Published: 06:00, 27 October 2020
There is something rather magical about a non-league football ground - so often a theatre of chips rather than dreams.
Perhaps it's the aroma - a subtle blend of fried onions and Deep Heat muscle rub which seeps from the changing rooms; maybe it's the fact when you shout at a player you can be pretty sure they heard it.
But primarily it's the no-frills, football as it should be, aspect.
For decades, these venues have played host to clubs which truly represent the towns in which we live . They become a refuge for the fans who can't afford the ticket prices demanded of the Premier League big boys.
"I think it's the fact you can turn up and stand anywhere you like around the ground," says Mike Floate, a man who knows a thing or two about the venues in which teams battle for mere survival with the same frequency as they do promotion.
"Plus, if you're stood next to someone who's annoying, you can move and stand somewhere else."
At 65, he has just published his latest book - Football Grounds in Kent: A Visual History - which provides a fascinating glimpse of how the arenas in which the county's non-league clubs ply their trade have changed over the years.
Tapping into a fascinating archive of photographs - many taken by Bob Lilliman who captured the grounds in the early 1970s through to the 80s - many provide rare glimpses of the venues once held so dear.
"Bob would rock up at these grounds," explains the author, "and take pictures; some of which are the only records we have left."
While many images of the action on the pitch were recorded, the actual structures which were once so familiar can be harder to find – something his new book aims to rectify. It isn’t so much a trip down memory lane, as a stroll back on to the terraces of it.
"You'd go to a ground and take maybe a maximum of three or four pictures as you'd have a film camera and any more was an expense," adds Mike. This was, after all, an era before we all had digital cameras in our pockets.
"You never know what you're taking at the time, but suddenly it's a real treasure.
"My intention in putting this book together is to present a visual history in the form of photos, maps and drawings.
"The aim was never to write a full history but to present a book to be looked at and considered."
The result is a book teeming with images dating back more than 100 years.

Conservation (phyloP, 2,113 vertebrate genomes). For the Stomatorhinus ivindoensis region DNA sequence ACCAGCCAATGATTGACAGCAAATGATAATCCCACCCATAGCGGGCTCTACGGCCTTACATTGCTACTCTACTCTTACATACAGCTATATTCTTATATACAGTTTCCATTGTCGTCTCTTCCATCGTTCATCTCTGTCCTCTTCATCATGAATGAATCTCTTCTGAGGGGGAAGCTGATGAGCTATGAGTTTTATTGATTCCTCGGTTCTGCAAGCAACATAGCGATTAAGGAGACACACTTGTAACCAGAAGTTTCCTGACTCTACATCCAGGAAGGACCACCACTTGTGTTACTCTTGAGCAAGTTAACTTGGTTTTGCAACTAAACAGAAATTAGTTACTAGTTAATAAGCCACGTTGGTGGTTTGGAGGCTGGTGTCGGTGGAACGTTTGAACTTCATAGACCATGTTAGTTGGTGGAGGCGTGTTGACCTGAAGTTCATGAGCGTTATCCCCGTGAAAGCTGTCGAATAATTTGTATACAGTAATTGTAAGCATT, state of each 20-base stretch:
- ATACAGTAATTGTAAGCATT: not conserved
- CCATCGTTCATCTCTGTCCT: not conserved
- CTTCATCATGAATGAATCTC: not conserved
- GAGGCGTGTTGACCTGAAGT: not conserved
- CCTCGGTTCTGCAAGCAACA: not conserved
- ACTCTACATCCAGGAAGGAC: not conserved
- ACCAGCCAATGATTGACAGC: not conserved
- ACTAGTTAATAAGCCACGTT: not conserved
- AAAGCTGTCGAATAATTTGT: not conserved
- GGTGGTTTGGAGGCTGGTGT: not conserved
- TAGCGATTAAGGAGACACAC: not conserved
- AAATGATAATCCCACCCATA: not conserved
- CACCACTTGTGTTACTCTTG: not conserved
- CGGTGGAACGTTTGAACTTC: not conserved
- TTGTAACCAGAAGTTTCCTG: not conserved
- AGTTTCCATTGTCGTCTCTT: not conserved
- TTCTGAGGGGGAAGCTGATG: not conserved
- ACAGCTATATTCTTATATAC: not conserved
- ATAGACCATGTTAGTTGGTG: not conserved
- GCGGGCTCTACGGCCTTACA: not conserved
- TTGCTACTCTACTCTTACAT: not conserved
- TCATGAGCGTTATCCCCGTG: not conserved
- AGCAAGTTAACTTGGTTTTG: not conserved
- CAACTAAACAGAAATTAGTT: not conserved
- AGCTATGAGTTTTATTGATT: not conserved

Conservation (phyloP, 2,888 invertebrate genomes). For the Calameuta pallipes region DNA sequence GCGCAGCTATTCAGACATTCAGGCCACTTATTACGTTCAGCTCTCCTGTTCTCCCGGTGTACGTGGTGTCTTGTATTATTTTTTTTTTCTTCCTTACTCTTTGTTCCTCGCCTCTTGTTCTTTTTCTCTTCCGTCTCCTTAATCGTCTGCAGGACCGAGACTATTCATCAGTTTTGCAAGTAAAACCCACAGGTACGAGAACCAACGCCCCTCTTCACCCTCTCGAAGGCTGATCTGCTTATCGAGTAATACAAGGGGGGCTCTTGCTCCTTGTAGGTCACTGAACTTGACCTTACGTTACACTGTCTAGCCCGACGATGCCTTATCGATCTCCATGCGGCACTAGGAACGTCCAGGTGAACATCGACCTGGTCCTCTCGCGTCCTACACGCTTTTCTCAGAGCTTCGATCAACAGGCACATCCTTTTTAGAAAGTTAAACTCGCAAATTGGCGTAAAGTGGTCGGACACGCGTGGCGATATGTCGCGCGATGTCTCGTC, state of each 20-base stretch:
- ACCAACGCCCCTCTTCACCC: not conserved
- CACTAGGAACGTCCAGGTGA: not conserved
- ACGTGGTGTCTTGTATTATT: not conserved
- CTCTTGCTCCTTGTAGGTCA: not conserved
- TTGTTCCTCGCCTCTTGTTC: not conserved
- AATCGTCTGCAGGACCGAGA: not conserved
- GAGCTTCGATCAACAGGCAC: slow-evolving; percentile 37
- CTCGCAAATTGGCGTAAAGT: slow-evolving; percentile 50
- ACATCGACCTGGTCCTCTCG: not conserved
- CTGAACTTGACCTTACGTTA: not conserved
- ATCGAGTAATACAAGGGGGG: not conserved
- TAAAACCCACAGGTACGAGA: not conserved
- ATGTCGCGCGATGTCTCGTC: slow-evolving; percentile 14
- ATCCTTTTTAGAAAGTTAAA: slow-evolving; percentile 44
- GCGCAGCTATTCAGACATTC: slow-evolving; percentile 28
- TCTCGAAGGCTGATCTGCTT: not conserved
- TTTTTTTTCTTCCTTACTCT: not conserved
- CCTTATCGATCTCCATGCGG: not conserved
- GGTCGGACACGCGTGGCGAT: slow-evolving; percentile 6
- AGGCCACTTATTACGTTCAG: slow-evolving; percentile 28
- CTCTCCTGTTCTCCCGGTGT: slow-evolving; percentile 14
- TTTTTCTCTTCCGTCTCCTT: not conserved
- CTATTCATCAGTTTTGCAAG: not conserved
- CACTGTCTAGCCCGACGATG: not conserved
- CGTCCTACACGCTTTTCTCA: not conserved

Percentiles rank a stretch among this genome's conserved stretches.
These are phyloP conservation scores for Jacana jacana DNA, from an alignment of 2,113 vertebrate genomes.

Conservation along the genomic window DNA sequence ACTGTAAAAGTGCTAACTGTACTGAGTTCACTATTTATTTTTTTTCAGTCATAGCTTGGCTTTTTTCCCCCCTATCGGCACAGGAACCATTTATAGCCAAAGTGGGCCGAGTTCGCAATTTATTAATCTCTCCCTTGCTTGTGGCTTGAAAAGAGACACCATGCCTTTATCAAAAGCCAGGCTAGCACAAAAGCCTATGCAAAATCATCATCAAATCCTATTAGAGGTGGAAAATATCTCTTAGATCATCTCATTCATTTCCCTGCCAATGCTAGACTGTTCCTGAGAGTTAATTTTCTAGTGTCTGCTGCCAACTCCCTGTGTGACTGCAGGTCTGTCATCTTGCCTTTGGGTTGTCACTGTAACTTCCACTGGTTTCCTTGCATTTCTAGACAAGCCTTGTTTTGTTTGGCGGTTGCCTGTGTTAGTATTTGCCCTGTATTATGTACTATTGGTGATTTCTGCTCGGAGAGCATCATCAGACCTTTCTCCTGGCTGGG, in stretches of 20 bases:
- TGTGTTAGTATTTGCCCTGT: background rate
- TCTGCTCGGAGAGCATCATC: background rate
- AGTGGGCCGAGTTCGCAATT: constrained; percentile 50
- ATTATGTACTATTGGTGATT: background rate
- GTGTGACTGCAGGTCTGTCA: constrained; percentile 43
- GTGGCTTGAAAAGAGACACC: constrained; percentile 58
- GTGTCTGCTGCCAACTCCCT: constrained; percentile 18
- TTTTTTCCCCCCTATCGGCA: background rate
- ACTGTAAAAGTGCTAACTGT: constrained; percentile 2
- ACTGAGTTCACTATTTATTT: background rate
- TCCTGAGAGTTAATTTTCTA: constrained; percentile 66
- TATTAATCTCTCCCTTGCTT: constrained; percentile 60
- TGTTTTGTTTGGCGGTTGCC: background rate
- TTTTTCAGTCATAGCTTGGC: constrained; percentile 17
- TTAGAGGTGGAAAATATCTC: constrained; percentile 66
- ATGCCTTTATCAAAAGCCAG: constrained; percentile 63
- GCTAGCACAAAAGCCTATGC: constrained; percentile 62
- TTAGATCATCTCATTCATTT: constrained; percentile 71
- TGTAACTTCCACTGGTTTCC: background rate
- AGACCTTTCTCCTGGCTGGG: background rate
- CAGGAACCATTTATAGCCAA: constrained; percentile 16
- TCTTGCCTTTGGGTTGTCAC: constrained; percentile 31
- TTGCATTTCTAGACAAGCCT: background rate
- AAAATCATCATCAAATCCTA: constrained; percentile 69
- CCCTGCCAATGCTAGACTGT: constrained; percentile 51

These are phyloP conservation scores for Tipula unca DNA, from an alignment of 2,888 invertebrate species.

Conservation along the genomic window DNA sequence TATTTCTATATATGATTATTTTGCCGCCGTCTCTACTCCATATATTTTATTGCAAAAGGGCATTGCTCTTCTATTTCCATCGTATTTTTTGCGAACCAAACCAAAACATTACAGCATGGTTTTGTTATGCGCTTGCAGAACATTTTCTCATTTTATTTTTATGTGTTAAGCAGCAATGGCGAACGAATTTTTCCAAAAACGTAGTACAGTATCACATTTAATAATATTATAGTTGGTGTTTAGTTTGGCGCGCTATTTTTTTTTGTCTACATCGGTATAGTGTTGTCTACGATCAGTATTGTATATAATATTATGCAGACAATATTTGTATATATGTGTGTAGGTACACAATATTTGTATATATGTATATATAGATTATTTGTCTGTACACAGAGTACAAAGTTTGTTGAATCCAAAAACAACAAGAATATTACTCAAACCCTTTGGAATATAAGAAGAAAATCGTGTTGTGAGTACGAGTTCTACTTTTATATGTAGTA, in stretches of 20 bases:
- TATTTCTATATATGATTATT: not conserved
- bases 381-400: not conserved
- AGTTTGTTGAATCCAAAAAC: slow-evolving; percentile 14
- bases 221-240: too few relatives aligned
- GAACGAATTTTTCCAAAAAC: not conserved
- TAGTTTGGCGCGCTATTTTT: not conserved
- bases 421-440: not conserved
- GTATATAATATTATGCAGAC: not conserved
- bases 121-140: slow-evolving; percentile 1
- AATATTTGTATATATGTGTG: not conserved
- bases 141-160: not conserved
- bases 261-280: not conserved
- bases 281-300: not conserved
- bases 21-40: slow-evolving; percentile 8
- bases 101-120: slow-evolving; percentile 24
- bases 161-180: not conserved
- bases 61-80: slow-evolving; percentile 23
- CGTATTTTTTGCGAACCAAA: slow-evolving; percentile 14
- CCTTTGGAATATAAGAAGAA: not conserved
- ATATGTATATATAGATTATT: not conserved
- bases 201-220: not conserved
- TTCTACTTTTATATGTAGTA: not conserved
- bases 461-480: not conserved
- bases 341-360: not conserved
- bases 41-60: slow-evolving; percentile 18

It charts the earliest origins of the homes of many clubs as they evolved over the years into what we recognise today.
In addition to the non-league clubs, there is a section on Gillingham too and the changing face of Priestfield.
Of course, Kent has had plenty of drama when it comes to its football clubs over the years.
Few need reminding of Maidstone United's rise up the non-league pyramid and promotion to the Football League in the 1980s - only for the dream to disintegrate after selling their London Road stadium in a financial collapse which also took down Dartford's Watling Street with whom they were groundsharing.
Today, a number of the roads on the housing site bear the name of some of the Darts' former players.
Reborn, Maidstone had something of a nomadic existence for many years sharing with other Kent clubs before they finally returned to the county town and the Gallagher Stadium.
Sittingbourne moved from the Bull Ground to the splendour of Central Park in 1990 as they positioned themselves as the 'Manchester United of non-league' only for money woes to see the dream fade and them forced to move out. The Bull Ground is now home to a Sainsbury's supermarket.
Ashford once called Essella Park in the heavily populated Willesborough home - it's now houses - before moving to the Homelands in remote Kingsnorth.
Tonbridge traded up The Angel in the heart of the town centre - now Sainsbury's - to move to the outskirts. Sheppey United left its long time home of Botany Road after more than 100 years in 1992.
And Canterbury never really got behind its club which once played within the confines of the greyhound and speedway circuit at Kingsmead before decamping elsewhere.
But for many, their ground has long been their castle. Dover has played at the Crabble since the late 19th century - first sharing the cricket pitch before moving up the road in the 1930s to where it remains today.
After many years living in Crockenhill, near Sevenoaks, author Mike Floate has moved to Whitby in North Yorkshire.
"I moved as a teenager to Swansea so followed them for many years," he explains, "but when we came to London I watched Welling and Cray Wanderers.
"But in 1983 I went to see them play Crockenhill and the next year moved there as a result of seeing what a great place it was.
"I got involved in the club and was everything from photographer to secretary, gate man to programme editor, so they became my club.
"People feel a real affinity with their local clubs. Even those playing in the Kent County League are doing alright and developing their facilities and there is real hope at grassroots level.
"Why the fascination in football grounds? I think it's getting to different towns, having a wander around. Visiting the club shop. It's a little bit underground and a minority interest - you're finding things most people don't go to."
Football Grounds in Kent: A Visual History by Mike Floate is on sale now via https://footballgroundsfrenzy.onlineweb.shop/ and is priced at £19.95.